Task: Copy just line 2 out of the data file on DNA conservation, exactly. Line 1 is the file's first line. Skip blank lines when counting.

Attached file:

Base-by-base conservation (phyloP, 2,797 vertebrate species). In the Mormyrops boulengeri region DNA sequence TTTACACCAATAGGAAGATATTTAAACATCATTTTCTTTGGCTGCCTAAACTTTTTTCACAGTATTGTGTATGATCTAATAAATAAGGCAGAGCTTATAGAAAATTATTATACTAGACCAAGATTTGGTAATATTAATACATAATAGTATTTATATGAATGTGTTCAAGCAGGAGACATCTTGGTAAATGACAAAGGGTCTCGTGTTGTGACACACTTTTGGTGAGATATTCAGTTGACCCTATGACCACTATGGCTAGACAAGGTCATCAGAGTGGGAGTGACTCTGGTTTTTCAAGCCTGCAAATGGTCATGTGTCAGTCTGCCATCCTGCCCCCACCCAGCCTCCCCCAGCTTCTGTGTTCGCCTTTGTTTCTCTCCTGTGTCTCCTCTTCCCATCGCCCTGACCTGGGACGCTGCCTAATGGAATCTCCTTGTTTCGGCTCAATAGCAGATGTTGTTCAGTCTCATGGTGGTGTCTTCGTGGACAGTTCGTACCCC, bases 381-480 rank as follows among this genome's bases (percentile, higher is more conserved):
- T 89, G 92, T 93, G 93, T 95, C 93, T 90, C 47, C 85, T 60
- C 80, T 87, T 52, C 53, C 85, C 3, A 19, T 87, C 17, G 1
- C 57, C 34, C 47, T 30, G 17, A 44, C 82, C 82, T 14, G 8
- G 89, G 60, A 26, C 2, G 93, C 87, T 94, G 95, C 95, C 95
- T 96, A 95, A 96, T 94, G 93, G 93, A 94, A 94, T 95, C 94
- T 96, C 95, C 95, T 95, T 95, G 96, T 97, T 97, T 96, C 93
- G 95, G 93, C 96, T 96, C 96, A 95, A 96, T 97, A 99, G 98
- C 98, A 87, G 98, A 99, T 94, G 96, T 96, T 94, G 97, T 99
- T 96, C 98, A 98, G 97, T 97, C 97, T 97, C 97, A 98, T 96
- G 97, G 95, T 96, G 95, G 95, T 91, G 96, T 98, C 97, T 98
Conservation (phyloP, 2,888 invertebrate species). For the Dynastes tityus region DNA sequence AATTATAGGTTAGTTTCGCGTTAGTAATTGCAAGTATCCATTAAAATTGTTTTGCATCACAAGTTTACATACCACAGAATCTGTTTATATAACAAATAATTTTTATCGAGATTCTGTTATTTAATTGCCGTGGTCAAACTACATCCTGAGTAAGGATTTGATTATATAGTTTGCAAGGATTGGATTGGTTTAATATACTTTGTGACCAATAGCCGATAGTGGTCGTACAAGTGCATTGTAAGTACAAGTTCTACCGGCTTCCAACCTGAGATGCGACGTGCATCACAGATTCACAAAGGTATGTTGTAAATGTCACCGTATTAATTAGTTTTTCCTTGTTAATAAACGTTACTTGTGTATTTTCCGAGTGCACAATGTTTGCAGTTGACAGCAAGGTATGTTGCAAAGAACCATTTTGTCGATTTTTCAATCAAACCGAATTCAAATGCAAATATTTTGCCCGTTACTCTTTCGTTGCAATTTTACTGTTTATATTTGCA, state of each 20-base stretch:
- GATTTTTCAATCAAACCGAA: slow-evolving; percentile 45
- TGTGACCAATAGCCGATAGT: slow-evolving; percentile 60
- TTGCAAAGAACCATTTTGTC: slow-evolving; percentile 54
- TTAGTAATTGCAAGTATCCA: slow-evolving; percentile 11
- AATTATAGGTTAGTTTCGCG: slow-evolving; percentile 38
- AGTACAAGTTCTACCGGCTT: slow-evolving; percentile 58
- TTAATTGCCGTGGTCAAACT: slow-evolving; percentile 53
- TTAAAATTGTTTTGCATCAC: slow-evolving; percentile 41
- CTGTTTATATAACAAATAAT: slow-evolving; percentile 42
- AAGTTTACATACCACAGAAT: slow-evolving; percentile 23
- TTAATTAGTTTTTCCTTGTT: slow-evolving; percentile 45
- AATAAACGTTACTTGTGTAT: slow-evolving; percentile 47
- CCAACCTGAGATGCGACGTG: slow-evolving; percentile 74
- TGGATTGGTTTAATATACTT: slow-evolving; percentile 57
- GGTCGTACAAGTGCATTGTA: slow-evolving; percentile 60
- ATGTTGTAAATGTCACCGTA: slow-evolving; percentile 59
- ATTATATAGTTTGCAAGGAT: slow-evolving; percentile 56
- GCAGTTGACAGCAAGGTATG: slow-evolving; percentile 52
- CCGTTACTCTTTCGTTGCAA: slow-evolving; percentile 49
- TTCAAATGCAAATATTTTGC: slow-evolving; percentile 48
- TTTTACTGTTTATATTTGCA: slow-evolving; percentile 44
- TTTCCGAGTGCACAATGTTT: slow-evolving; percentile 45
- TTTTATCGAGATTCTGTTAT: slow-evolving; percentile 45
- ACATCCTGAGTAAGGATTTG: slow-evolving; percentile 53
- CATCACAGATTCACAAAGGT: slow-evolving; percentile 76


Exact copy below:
- T 89, G 92, T 93, G 93, T 95, C 93, T 90, C 47, C 85, T 60